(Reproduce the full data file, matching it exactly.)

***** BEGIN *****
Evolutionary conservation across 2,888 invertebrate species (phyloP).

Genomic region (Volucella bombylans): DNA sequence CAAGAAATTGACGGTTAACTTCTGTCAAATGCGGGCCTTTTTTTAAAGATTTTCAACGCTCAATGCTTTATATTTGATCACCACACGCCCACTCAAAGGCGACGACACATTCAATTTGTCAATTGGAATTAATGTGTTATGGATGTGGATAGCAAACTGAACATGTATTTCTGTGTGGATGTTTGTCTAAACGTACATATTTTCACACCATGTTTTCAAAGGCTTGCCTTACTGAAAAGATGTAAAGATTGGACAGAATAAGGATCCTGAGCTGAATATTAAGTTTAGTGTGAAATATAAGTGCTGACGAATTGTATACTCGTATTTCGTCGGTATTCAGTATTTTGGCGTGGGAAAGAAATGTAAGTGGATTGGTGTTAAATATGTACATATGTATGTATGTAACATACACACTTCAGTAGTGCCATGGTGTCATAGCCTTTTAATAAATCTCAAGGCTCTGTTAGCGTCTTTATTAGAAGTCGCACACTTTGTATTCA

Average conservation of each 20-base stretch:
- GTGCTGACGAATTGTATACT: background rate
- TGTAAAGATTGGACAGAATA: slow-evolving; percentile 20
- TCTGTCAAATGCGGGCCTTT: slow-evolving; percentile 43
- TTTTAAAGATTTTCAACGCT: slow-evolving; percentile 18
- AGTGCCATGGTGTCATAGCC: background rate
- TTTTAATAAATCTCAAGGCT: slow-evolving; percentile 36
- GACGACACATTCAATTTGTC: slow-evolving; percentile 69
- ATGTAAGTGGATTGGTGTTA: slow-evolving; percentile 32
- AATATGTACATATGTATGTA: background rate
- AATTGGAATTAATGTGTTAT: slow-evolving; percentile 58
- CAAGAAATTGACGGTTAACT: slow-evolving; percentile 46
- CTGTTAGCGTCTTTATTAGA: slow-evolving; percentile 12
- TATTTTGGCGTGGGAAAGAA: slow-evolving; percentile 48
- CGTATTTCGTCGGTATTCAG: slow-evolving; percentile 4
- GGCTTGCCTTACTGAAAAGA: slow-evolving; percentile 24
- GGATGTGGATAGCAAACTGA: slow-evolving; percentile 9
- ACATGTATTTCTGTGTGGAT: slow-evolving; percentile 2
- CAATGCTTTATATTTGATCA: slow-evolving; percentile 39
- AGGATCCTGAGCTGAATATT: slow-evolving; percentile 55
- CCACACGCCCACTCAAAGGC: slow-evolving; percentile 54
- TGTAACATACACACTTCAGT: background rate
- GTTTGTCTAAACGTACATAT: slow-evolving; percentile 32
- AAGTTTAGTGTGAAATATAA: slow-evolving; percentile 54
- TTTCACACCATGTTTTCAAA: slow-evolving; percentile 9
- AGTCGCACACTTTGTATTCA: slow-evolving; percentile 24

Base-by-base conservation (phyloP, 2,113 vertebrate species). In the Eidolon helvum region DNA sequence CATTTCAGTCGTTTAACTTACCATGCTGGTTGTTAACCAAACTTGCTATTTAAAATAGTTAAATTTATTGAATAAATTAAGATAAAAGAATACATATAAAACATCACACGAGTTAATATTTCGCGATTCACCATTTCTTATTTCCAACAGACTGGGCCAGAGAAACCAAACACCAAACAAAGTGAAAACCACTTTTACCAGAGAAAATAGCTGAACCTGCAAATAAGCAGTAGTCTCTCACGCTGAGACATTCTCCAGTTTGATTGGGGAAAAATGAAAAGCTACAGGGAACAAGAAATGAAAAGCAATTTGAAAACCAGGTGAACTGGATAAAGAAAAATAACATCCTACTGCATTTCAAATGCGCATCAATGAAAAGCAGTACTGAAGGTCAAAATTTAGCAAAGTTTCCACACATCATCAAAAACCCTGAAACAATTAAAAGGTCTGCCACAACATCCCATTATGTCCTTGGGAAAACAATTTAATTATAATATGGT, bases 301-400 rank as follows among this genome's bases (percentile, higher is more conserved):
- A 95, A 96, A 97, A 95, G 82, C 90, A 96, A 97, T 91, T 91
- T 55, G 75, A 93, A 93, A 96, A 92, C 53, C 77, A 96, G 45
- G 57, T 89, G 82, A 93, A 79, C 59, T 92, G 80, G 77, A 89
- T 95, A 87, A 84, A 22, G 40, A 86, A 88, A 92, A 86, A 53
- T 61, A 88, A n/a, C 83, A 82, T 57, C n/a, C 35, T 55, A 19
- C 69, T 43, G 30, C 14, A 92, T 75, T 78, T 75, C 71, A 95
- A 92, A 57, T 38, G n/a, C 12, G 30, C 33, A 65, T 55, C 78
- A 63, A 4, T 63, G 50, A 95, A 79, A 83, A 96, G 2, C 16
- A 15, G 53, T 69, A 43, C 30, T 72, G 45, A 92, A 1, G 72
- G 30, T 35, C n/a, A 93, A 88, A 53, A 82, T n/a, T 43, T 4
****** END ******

Evolutionary conservation across 2,888 invertebrate species (phyloP).

Genomic region (Volucella bombylans): DNA sequence CAAGAAATTGACGGTTAACTTCTGTCAAATGCGGGCCTTTTTTTAAAGATTTTCAACGCTCAATGCTTTATATTTGATCACCACACGCCCACTCAAAGGCGACGACACATTCAATTTGTCAATTGGAATTAATGTGTTATGGATGTGGATAGCAAACTGAACATGTATTTCTGTGTGGATGTTTGTCTAAACGTACATATTTTCACACCATGTTTTCAAAGGCTTGCCTTACTGAAAAGATGTAAAGATTGGACAGAATAAGGATCCTGAGCTGAATATTAAGTTTAGTGTGAAATATAAGTGCTGACGAATTGTATACTCGTATTTCGTCGGTATTCAGTATTTTGGCGTGGGAAAGAAATGTAAGTGGATTGGTGTTAAATATGTACATATGTATGTATGTAACATACACACTTCAGTAGTGCCATGGTGTCATAGCCTTTTAATAAATCTCAAGGCTCTGTTAGCGTCTTTATTAGAAGTCGCACACTTTGTATTCA

Average conservation of each 20-base stretch:
- GTGCTGACGAATTGTATACT: background rate
- TGTAAAGATTGGACAGAATA: slow-evolving; percentile 20
- TCTGTCAAATGCGGGCCTTT: slow-evolving; percentile 43
- TTTTAAAGATTTTCAACGCT: slow-evolving; percentile 18
- AGTGCCATGGTGTCATAGCC: background rate
- TTTTAATAAATCTCAAGGCT: slow-evolving; percentile 36
- GACGACACATTCAATTTGTC: slow-evolving; percentile 69
- ATGTAAGTGGATTGGTGTTA: slow-evolving; percentile 32
- AATATGTACATATGTATGTA: background rate
- AATTGGAATTAATGTGTTAT: slow-evolving; percentile 58
- CAAGAAATTGACGGTTAACT: slow-evolving; percentile 46
- CTGTTAGCGTCTTTATTAGA: slow-evolving; percentile 12
- TATTTTGGCGTGGGAAAGAA: slow-evolving; percentile 48
- CGTATTTCGTCGGTATTCAG: slow-evolving; percentile 4
- GGCTTGCCTTACTGAAAAGA: slow-evolving; percentile 24
- GGATGTGGATAGCAAACTGA: slow-evolving; percentile 9
- ACATGTATTTCTGTGTGGAT: slow-evolving; percentile 2
- CAATGCTTTATATTTGATCA: slow-evolving; percentile 39
- AGGATCCTGAGCTGAATATT: slow-evolving; percentile 55
- CCACACGCCCACTCAAAGGC: slow-evolving; percentile 54
- TGTAACATACACACTTCAGT: background rate
- GTTTGTCTAAACGTACATAT: slow-evolving; percentile 32
- AAGTTTAGTGTGAAATATAA: slow-evolving; percentile 54
- TTTCACACCATGTTTTCAAA: slow-evolving; percentile 9
- AGTCGCACACTTTGTATTCA: slow-evolving; percentile 24

Base-by-base conservation (phyloP, 2,113 vertebrate species). In the Eidolon helvum region DNA sequence CATTTCAGTCGTTTAACTTACCATGCTGGTTGTTAACCAAACTTGCTATTTAAAATAGTTAAATTTATTGAATAAATTAAGATAAAAGAATACATATAAAACATCACACGAGTTAATATTTCGCGATTCACCATTTCTTATTTCCAACAGACTGGGCCAGAGAAACCAAACACCAAACAAAGTGAAAACCACTTTTACCAGAGAAAATAGCTGAACCTGCAAATAAGCAGTAGTCTCTCACGCTGAGACATTCTCCAGTTTGATTGGGGAAAAATGAAAAGCTACAGGGAACAAGAAATGAAAAGCAATTTGAAAACCAGGTGAACTGGATAAAGAAAAATAACATCCTACTGCATTTCAAATGCGCATCAATGAAAAGCAGTACTGAAGGTCAAAATTTAGCAAAGTTTCCACACATCATCAAAAACCCTGAAACAATTAAAAGGTCTGCCACAACATCCCATTATGTCCTTGGGAAAACAATTTAATTATAATATGGT, bases 301-400 rank as follows among this genome's bases (percentile, higher is more conserved):
- A 95, A 96, A 97, A 95, G 82, C 90, A 96, A 97, T 91, T 91
- T 55, G 75, A 93, A 93, A 96, A 92, C 53, C 77, A 96, G 45
- G 57, T 89, G 82, A 93, A 79, C 59, T 92, G 80, G 77, A 89
- T 95, A 87, A 84, A 22, G 40, A 86, A 88, A 92, A 86, A 53
- T 61, A 88, A n/a, C 83, A 82, T 57, C n/a, C 35, T 55, A 19
- C 69, T 43, G 30, C 14, A 92, T 75, T 78, T 75, C 71, A 95
- A 92, A 57, T 38, G n/a, C 12, G 30, C 33, A 65, T 55, C 78
- A 63, A 4, T 63, G 50, A 95, A 79, A 83, A 96, G 2, C 16
- A 15, G 53, T 69, A 43, C 30, T 72, G 45, A 92, A 1, G 72
- G 30, T 35, C n/a, A 93, A 88, A 53, A 82, T n/a, T 43, T 4